Mesalazine is also available for topical use as suppositories, foam and enema. Most patients intolerant or allergic (80%-90%) to SSZ tolerate mesalazine, however some patients (10%-20%) present SSZ-like side effects when using mesalazine. A meta-analysis study published by Sutherland et al.(88) at the Cochrane library showed that despite being less tolerated, SSZ is as effective in maintaining UC as mesalazine new formulations and is also less costly. For patients with mild/moderate UC in the left-sided hemicolon or in extensive areas, a combination of oral and topical mesalazine (>2 g/day) is more effective than the use of each of them separately(60, 73).


Corticosteroids (e.g., hydrocortisone, prednisone, prednisolone) are to date the drug of choice for moderate and severe cases of IBD.

In active UC and CD of moderate and mild intensity, oral prednisone (0.75-1 mg/kg/day, usually not necessary to exceed 60 mg/day) is indicated to induce the disease clinical remission. However its use must be avoided for long periods (>2-3 months) even if administered at low doses. Corticosteroids withdrawal (weaning) must be gradual, reducing 10 mg/week up to 20 mg/day, followed by 5 mg/week until total withdrawal is achieved. If a relapse occurs during withdrawal, the corticosteroid dose may be increased to the same level as the dose before the one that caused relapse. In severe cases, inpatients may be given 100 mg IV hydrocortisone every 6 or 8 hours, followed by oral prednisone (without exceeding 60 mg/day) as soon as the patient is able to take it.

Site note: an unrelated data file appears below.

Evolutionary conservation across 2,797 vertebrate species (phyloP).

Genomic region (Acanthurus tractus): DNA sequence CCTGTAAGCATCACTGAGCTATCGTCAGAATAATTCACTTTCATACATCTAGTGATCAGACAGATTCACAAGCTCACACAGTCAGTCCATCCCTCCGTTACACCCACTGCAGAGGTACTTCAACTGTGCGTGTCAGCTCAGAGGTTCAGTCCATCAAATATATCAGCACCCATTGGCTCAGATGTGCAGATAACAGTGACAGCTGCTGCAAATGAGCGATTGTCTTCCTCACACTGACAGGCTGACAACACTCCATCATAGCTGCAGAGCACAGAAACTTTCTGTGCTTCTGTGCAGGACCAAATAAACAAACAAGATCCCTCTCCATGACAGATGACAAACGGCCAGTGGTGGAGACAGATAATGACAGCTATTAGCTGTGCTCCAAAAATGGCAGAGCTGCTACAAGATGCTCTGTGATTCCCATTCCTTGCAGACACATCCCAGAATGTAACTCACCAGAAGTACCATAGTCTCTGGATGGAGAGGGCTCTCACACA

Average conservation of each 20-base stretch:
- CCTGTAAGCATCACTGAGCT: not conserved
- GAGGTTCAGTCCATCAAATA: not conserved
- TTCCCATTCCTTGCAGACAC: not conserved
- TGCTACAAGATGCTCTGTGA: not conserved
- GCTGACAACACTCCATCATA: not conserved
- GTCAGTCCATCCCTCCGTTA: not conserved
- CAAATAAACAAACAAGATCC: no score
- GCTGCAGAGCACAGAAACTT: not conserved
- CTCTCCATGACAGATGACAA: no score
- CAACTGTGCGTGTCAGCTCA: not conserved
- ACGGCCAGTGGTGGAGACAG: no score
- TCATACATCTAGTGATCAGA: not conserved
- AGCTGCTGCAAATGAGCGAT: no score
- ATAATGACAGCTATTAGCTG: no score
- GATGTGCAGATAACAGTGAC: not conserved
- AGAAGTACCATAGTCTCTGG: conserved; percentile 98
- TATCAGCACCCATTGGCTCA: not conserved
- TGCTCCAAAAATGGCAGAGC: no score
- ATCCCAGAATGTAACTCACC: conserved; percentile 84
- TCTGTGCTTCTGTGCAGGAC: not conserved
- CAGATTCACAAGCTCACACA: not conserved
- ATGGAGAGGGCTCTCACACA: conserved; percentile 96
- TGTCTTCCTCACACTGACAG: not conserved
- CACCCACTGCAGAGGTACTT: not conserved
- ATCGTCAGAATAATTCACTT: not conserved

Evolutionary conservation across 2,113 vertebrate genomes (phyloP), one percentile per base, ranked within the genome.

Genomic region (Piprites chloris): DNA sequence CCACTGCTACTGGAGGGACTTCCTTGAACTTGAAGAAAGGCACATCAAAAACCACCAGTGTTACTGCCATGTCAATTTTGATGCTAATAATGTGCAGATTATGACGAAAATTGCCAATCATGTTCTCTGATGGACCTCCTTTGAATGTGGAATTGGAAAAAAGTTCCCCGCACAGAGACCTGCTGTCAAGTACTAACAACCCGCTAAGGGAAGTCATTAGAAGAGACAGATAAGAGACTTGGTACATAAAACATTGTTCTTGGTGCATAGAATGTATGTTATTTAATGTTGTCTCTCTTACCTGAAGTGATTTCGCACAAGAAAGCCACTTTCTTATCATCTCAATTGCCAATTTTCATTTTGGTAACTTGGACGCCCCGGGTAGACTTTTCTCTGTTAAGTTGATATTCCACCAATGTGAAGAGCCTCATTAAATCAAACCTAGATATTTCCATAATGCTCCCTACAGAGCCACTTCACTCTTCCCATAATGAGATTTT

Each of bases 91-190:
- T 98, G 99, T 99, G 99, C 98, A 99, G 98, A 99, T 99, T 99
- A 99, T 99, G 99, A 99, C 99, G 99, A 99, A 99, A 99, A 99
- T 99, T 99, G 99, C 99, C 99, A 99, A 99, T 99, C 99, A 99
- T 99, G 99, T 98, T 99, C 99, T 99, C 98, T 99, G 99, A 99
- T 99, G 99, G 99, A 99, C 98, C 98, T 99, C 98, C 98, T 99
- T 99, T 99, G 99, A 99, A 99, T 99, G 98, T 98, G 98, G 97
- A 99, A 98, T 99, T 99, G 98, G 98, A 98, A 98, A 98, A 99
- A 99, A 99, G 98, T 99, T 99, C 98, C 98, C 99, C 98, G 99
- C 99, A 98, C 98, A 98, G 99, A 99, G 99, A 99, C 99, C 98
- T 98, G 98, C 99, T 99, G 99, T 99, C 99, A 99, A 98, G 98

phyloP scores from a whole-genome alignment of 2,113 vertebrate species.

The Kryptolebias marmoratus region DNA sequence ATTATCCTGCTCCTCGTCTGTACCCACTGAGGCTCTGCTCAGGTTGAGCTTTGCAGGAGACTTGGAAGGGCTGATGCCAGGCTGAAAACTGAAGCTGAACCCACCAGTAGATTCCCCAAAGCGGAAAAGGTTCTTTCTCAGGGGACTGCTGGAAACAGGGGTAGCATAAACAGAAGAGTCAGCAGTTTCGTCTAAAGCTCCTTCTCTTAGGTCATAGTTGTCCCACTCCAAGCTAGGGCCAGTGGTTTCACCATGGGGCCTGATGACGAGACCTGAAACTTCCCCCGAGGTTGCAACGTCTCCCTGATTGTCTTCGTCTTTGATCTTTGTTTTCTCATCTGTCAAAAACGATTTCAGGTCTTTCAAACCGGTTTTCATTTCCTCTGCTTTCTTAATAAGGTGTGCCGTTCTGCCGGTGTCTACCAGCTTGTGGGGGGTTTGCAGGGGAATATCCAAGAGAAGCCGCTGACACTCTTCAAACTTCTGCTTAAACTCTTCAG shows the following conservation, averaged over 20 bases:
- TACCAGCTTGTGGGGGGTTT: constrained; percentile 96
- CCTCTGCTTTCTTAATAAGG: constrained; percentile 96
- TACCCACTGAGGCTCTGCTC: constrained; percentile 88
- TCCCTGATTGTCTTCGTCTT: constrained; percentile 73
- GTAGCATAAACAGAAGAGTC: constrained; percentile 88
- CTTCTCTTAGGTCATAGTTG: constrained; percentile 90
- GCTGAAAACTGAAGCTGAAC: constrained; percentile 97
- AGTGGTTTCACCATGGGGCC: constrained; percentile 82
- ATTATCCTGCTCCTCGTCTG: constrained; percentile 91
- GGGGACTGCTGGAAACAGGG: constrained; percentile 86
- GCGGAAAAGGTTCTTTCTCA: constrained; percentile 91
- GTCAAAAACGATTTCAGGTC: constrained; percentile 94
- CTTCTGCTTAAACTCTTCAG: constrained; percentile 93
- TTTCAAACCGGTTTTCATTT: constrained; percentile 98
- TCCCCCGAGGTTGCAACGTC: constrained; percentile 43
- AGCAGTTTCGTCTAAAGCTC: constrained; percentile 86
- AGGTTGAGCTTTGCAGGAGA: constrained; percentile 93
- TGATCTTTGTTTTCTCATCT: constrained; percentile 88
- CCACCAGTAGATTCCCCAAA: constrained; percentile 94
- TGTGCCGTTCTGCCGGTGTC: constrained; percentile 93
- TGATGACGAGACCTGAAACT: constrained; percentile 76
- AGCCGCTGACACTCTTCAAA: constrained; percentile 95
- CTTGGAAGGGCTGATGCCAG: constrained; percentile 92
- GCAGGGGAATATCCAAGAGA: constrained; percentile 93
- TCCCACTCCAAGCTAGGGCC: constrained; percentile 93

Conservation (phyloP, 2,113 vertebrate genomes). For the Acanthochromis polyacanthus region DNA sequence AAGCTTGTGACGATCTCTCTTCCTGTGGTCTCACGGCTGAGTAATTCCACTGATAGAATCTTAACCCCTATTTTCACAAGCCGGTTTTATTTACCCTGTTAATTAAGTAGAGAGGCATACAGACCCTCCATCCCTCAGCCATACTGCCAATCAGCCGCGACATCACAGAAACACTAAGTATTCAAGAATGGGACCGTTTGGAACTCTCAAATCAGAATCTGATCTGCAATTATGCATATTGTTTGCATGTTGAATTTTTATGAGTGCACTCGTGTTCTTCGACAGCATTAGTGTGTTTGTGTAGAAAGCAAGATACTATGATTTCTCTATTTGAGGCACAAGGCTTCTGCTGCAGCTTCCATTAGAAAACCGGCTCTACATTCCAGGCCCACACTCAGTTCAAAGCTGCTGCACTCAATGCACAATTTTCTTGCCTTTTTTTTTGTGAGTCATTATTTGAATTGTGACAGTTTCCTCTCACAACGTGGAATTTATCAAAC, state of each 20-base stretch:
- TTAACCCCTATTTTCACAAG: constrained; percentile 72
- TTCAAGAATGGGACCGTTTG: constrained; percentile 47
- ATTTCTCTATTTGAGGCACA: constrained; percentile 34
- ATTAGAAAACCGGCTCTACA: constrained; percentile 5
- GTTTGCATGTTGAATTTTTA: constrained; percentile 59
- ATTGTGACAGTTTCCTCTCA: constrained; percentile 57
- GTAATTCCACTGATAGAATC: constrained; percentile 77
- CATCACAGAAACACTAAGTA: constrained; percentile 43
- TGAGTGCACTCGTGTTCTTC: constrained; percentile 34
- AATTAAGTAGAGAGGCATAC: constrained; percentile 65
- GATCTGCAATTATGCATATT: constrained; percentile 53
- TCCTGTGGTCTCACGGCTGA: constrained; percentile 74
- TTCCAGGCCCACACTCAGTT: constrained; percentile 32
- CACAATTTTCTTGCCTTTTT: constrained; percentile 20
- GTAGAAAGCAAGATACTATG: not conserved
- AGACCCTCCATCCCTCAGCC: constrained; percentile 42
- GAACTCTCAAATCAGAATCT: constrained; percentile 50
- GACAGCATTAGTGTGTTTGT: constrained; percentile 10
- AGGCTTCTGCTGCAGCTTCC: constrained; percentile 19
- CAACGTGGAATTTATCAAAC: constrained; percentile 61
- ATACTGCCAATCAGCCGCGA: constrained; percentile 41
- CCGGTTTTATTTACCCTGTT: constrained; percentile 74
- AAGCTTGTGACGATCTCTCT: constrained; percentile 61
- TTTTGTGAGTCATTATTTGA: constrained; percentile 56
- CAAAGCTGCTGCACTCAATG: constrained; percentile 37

Corticosteroids usually induce clinical remission (70%-90% of cases after 4-6 weeks of treatment). However, they do not induce endoscopic and histologic remission in the same proportion as clinical remission (endoscopic and histologic remission approximately 30%)(46, 61). In CD the frequency of corticosteroid-resistant (insensitive) and corticosteroid-dependent cases is high ranging from 8%-20% and from 15%-36%, respectively(62). In UC frequency of corticosteroid -resistance (29%) is usually higher than corticosteroid-dependence (<10%)(43).

Corticosteroids side effects are well known, mainly when used for prolonged periods of time, even at low doses: appetite stimulation and increase in bodyweight, edema, insomnia, emotional lability, psychosis, acne, Cushing syndrome, osteoporosis, osteonecrosis, growth stunt, hypothalamus-hypofisis-adrenal axis suppression, infections, myopathies, cataract, skin atrophy, striations, ecchymosis, fatty liver, diabetes, hypertension, glaucoma and acute pancreatitis(85). Due to these side effects new corticosteroids have been developed in an attempt to reduce such effects. The most widely studied corticosteroid is budesonide which is metabolized fast (approximately 90%) in inactive products after its first passage through the liver. It is commercialized as an enema (2 mg/100 mL) and eudragit-L(3 mg) coated pills.

Oral budesonide side effects (9 mg/day) were similar to those in the placebo group, except for the "moon face", more common in the budesonide group in comparison with the placebo (budesonide = 7%; placebo = 2%, P = 0.001)(32). When compared to prednisone, budesonide's side effects concerning corticosteroid therapy were less frequent in the budesonide group (33% of patients in the budesonide group and 55% in the prednisolone group (P = 0.003)(76). Moreover, the hypothalamus-hypofisis-adrenal axis was less suppressed with the use of budesonide.